Tear gas, police oversight discussion continues among Albany Common Councilors
At its latest meeting, the Albany Common Council Public Safety Committee discussed two proposed local laws affecting public safety.
Local Law L would amend city code relating to creating a public safety commission, a citizen panel separate from the police department that would serve as bridge connecting the community with the mayor. 10th ward councilor Owusu Anane says there is distrust between the community and law enforcement.
“Currently, the police chief reports to the mayor, and quite frankly, serves at the pleasure of the mayor. Having this police commission is going to put a commission of stakeholders, people from the business community, from the neighborhood, from the community, where the police chief will have to respond to. And quite frankly, I think this is a positive aspect, “ Anane said.
Anane went on Thursday to suggest the commission could weigh in on the police department's use of tear gas, but stressed that city residents should help determine whether the police chief should answer to the mayor. The Public Safety Commission panelists would be paid city employees. The agency would be structured and empowered with policymaking, oversight and transparency in mind in making rules and regulations for the police department to follow.
Ava Ayers, Director of the Government Law Center and Assistant Professor of Law at Albany Law School, advised the panel that the police department's policy manual is over a thousand pages. “It's not the kind of thing that the Common Council can spend a year sort of tinkering through all of those policies.”
Ayers notes that the Commission will have the power to decide which kinds of responses are handled by the police and which are handled by the Public Safety Department. “Disturbances, minor thefts, destruction of property, investigation of crimes, domestic disputes, domestic violence, noise complaints, neighbor disputes, child abuse, environmental conditions, traffic, first aid, wellness checks, death notifications. There's a there's a sort of long list of things, including taking reports, which we learned in the collaborative as is the number one call that people make to the Albany police department is can you make a report. The commission will be looking at is that something that police should be doing? Or is that something that the Department of Public Safety can be doing. ”
Local Law M would amend city code regarding the use of tear gas and rubber bullets on civilians. It covers who can authorize their use and under what circumstances. The council has wrestled with the issue for several months, unable to agree on a proposed ban under Local Law C. Concerns were raised that if police were denied access to tear gas and rubber bullets during civil unrest, they would have to use deadly force. 11th ward councilor Alfredo Balarin witnessed rioting in downtown Albany the summer of 2020. He says he saw a man tossing Molotov Cocktails at mounted police.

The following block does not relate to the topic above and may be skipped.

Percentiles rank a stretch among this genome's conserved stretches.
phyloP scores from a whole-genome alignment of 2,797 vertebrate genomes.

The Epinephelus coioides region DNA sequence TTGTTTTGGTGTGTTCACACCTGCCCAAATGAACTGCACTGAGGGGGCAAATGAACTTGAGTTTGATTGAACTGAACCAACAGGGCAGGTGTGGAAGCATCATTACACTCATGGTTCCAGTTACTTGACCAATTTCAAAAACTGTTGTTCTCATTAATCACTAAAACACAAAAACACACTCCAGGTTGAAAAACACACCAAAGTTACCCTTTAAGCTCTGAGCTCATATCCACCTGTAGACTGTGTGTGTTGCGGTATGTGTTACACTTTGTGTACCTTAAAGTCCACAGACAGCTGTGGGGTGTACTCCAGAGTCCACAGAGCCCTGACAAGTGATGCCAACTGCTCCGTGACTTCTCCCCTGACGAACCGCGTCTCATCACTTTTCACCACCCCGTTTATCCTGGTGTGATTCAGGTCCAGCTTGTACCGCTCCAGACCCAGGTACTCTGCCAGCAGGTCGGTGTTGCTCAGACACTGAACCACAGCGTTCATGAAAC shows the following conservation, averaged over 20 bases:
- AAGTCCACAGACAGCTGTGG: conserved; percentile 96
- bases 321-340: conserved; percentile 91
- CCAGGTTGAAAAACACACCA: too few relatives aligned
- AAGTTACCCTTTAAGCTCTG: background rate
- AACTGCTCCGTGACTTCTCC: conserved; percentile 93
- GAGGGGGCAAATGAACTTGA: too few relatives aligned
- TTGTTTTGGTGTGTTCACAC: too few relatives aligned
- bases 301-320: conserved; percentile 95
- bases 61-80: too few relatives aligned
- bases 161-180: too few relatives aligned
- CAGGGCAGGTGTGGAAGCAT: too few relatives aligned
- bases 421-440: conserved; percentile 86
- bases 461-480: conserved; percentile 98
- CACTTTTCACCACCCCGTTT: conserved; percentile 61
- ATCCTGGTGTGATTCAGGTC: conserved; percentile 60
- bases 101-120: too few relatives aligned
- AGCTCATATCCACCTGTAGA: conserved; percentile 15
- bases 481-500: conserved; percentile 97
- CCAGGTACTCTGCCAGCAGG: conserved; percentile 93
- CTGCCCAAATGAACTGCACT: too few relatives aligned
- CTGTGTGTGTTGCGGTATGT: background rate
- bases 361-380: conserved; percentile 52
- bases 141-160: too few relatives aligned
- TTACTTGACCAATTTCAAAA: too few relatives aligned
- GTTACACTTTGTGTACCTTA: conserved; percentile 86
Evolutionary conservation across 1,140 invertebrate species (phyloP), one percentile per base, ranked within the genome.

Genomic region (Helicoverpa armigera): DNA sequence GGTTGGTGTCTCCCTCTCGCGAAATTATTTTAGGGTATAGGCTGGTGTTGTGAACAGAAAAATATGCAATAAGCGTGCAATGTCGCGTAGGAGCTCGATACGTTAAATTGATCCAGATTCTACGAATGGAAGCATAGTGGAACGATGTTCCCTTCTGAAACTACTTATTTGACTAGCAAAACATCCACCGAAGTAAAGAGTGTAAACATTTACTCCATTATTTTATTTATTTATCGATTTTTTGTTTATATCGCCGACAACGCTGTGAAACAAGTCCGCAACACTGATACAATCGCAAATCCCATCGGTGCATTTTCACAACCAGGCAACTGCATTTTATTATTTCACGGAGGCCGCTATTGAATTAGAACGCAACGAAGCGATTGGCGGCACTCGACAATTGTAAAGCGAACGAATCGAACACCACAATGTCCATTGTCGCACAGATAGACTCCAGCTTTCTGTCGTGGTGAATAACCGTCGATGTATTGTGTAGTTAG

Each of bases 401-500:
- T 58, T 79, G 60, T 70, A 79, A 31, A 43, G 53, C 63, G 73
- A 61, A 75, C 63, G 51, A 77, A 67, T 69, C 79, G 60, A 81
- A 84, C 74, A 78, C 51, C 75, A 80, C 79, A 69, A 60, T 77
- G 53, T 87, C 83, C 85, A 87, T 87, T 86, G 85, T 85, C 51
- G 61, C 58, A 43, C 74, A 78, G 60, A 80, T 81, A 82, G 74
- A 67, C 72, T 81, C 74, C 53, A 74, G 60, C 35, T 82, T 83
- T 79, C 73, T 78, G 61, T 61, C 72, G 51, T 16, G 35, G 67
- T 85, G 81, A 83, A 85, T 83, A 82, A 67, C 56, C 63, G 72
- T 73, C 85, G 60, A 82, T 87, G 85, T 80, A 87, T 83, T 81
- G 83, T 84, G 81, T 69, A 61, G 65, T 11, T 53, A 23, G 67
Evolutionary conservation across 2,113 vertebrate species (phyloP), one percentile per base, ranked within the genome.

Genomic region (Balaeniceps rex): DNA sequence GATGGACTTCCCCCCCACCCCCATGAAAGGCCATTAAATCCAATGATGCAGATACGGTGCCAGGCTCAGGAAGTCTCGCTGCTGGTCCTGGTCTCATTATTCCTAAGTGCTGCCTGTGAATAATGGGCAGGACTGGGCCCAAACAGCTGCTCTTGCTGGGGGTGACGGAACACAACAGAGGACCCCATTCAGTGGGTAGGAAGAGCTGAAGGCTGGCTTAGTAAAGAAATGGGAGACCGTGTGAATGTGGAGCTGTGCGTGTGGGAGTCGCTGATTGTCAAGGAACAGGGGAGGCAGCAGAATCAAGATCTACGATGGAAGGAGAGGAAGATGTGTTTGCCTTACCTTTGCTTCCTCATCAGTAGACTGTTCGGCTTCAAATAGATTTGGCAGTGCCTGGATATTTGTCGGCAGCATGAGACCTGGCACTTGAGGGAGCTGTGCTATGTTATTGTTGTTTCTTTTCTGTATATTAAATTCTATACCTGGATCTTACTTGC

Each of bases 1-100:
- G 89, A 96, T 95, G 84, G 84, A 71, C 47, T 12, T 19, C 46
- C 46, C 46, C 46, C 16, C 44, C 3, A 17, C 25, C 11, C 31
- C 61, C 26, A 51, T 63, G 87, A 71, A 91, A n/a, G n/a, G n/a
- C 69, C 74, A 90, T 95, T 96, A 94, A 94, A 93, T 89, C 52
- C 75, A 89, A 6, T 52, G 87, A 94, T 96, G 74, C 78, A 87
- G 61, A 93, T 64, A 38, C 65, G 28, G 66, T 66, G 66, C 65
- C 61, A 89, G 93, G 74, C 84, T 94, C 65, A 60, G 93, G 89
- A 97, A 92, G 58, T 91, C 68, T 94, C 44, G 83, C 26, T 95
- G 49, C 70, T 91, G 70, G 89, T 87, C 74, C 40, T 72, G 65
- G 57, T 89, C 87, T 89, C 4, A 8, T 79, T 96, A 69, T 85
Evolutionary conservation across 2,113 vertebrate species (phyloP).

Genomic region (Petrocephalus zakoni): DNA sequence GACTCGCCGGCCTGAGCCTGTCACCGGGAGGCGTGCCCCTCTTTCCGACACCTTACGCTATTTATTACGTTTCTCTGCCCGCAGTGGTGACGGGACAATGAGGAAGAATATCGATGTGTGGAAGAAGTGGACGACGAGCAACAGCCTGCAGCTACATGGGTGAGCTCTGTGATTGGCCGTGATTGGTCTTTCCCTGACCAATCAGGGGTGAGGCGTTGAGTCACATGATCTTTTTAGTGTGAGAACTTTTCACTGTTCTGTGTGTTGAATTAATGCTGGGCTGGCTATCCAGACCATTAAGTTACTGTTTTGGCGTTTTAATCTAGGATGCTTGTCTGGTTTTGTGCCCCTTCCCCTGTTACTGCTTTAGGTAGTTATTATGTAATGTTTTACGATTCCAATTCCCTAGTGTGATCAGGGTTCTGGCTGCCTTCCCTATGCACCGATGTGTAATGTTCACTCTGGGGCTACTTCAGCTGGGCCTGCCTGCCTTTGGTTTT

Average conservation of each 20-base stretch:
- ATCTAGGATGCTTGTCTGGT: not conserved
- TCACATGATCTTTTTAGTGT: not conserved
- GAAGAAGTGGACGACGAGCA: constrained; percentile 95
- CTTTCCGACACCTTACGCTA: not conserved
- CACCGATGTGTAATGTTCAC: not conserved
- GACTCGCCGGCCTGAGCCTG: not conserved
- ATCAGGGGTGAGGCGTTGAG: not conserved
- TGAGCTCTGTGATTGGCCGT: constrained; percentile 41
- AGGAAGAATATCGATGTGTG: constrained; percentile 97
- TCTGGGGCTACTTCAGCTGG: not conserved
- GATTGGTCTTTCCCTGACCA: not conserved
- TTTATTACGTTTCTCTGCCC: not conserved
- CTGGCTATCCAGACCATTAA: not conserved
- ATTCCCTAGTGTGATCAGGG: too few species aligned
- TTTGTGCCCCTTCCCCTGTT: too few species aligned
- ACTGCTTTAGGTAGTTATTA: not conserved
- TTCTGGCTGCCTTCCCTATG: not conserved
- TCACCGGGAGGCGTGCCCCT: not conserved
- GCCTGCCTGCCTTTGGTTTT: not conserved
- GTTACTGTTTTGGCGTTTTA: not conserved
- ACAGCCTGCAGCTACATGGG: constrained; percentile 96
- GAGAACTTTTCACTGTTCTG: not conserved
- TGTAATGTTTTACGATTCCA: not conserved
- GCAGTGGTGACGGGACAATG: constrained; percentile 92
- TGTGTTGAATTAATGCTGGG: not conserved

“OK, so he throws the one, it gets knocked down, he goes and gets another one, does the same thing. They were shooting him with rubber bullets. If it weren't for that capability, they would have to have to shoot him. So how do we address that issue?” Balarin asked.
1st ward Councilor Sonia Frederick supports the full ban, and isn't convinced Local Law M is the answer.
“It's too vague on the multiple instances where it says ‘no alternative to the use of chemical, chemical weapons are available to ensure the safety,’ I would like to see something specified about what the alternative uses are, so that it's super clear that, you know, all of these should not be available prior to and considering the view."
Some councilors said bean bag rounds would be as effective as rubber bullets. Again, Frederick:
“I think it's in our all our best interest to get this reworked, be able to see what the amended version looks like and have another conversation.”
4th ward councilor Kelly Kimbrough, a former Albany Police officer, introduced Local Law M:
“Again, we're divided. We're, we're, we're just going to keep going round and round. “
The panelists agreed to continue conversations before Local Laws L and M go to a vote. Here's a look at both proposals: